Paul Axton and David Rosado review the film Of Fathers and Sons: For more than two years Talal Derki lives with the family of Abu Osama, an Al-Nusra fighter in a small village in northern Syria, focusing his camera mainly on the children. From a young age, the boys are trained to follow in their father’s footsteps and become soldiers of God. The horrors of war and the intimacy of family life are never far from one another. At the nearby battlefront Abu Osama fights against the enemy, while at home he cuddles with the boys and dreams of the caliphate.
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Paul Axton and David Rosado review two films, Won't You Be My Neighbor and Primas.
Won't You Be My Neighbor: Fred Rogers was about to enter the seminary when he turned on his first TV and saw a man get hit with a pie. He was aghast. How could he preach love and kindness when preschoolers were absorbing junk violence? So he changed career, trading a clerical collar for a cardigan, and attempted to change the world. Morgan Neville’s “Won’t You Be My Neighbor?” follows how Rogers spent three decades hosting PBS’s “Mister Rogers’ Neighborhood” answering kids’ questions that other entertainers wouldn’t, including week-long episodes on death and divorce. Introducing the film at Sundance, Neville described his cheery documentary as therapy, only now for adults. At the first glimpse of the retro red trolley, a grown man in the audience moaned in joy.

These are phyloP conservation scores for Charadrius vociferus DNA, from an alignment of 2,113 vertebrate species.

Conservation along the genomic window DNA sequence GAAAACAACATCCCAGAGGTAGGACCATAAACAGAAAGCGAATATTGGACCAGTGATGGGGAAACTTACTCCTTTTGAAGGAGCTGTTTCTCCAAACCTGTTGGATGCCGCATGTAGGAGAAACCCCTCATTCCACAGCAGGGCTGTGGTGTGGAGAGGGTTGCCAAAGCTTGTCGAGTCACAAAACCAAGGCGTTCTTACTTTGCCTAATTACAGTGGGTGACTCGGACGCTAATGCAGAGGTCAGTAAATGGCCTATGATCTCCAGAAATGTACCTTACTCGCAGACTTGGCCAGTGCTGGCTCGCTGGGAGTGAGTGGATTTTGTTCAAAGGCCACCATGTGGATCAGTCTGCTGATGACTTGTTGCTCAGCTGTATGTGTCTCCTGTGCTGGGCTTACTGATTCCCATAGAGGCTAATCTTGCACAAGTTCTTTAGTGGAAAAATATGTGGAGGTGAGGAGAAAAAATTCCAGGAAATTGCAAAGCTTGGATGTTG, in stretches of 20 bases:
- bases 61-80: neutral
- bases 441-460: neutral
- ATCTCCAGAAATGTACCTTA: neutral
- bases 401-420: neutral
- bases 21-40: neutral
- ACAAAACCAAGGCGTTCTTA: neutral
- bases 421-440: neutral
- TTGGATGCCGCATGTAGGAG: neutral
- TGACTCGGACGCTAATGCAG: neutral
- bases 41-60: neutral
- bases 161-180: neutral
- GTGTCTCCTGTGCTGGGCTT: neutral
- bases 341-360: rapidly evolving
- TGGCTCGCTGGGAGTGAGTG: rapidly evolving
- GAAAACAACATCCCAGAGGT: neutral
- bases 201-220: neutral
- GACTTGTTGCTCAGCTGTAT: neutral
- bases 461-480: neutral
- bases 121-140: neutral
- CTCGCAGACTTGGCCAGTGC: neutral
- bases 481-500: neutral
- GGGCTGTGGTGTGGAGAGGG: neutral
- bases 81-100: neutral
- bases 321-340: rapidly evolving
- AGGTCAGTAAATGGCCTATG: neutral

Primas: How do you go on after an appallingly traumatic experience? Rocío, an 18-year-old Argentine girl, has managed to get her life back on track. When she was 10, she was dragged from her bike by a passing stranger, raped, set on fire and left for dead in a field. Incredibly, she survived. Now she tells her story to her cousin, who was sexually abused for years by her own father. Director Laura Bari transforms the girls' shocking personal stories into a beautifully natural portrait of two ordinary adolescents with familiar questions about life.
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